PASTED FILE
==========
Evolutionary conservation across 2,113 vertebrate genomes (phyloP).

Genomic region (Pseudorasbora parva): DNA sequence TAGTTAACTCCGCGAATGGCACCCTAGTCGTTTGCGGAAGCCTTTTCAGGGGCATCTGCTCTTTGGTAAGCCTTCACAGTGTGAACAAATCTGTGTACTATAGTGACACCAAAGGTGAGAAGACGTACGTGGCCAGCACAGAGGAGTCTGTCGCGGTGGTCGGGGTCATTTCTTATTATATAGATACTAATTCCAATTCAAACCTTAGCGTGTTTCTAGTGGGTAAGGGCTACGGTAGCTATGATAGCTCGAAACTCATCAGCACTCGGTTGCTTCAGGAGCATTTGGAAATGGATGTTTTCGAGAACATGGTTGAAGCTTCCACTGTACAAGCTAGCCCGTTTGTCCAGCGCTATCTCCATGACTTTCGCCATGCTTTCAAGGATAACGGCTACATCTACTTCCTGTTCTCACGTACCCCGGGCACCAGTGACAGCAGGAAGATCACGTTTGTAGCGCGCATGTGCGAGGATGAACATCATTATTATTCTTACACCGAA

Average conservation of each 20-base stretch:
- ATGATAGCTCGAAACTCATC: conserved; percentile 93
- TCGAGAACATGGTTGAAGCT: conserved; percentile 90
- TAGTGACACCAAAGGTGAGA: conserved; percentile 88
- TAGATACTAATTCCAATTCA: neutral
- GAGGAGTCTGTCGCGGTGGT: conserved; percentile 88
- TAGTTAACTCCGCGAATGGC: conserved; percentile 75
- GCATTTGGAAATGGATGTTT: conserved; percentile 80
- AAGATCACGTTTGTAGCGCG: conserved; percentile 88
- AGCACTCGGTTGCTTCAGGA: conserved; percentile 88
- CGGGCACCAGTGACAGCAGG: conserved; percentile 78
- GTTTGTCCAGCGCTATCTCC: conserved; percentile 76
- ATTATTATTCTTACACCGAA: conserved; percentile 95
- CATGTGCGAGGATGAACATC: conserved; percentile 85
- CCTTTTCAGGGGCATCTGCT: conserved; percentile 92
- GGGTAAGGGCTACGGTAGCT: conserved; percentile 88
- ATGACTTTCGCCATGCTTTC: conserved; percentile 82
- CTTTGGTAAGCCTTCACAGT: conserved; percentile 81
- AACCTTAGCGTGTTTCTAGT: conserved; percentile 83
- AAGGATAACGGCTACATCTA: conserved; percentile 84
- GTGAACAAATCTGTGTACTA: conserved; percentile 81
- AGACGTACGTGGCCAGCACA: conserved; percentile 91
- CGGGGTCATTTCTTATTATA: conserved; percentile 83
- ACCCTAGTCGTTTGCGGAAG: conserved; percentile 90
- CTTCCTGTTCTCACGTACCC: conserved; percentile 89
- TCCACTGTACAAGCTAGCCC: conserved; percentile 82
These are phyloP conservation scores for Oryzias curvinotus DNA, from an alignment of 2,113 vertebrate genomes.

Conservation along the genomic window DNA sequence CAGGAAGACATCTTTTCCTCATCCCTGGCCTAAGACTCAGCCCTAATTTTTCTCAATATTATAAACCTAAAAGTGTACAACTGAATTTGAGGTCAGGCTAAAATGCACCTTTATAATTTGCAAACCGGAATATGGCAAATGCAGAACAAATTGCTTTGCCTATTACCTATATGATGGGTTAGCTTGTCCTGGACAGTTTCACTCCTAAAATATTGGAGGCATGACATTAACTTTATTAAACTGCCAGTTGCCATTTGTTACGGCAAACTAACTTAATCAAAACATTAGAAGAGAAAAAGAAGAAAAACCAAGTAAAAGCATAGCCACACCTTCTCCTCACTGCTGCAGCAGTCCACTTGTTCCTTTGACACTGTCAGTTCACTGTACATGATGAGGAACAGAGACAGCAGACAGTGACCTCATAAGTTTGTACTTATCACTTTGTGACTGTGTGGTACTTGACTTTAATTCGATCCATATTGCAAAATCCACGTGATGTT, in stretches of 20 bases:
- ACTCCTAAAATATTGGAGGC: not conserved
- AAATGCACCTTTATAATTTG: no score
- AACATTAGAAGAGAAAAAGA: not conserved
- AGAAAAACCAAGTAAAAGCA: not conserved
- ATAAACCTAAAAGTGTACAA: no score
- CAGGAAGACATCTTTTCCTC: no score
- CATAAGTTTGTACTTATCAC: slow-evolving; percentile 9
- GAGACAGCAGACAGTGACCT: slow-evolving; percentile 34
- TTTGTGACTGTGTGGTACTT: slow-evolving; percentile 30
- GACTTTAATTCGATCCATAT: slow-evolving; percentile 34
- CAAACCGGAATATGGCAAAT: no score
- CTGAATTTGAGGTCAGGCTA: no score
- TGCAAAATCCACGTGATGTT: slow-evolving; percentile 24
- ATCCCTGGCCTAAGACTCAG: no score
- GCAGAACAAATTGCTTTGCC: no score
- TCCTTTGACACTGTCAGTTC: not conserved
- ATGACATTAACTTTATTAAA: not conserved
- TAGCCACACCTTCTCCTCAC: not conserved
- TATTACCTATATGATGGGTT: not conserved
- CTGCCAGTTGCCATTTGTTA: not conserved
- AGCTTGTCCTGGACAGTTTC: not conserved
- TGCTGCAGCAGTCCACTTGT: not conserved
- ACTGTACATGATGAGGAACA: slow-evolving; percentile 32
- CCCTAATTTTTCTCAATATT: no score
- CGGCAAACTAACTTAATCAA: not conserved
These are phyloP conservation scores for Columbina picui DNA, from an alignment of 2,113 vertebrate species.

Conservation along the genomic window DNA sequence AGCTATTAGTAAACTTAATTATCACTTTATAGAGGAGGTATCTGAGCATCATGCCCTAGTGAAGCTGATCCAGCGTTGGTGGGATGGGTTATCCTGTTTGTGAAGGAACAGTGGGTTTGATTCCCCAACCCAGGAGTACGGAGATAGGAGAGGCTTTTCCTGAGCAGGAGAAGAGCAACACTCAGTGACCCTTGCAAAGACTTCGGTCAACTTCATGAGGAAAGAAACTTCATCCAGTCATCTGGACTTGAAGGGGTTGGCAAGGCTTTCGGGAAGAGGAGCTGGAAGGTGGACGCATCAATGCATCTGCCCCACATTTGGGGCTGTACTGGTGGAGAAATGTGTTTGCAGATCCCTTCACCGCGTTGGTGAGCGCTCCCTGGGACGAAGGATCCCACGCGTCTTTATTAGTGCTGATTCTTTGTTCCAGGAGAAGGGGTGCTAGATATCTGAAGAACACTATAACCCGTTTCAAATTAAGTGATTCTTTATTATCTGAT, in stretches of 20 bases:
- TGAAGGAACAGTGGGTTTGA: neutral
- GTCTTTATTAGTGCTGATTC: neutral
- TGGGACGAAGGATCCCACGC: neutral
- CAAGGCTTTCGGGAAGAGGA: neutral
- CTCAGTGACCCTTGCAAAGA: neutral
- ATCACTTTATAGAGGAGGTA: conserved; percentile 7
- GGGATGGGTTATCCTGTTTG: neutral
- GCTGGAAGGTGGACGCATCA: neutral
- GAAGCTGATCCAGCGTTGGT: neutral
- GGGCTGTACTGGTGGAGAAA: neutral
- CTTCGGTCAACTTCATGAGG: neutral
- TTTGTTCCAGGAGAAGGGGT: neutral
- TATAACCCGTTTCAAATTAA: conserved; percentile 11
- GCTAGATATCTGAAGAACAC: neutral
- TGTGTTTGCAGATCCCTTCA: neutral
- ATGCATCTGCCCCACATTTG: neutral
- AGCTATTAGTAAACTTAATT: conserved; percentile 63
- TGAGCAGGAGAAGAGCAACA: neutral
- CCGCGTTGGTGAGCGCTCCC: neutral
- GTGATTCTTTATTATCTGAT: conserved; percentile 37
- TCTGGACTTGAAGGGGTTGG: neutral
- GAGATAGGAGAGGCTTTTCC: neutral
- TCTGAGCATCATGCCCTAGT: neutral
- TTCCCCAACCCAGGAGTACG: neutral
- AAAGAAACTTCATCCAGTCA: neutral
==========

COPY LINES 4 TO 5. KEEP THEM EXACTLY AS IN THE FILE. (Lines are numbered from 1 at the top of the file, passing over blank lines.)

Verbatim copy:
- ATGATAGCTCGAAACTCATC: conserved; percentile 93
- TCGAGAACATGGTTGAAGCT: conserved; percentile 90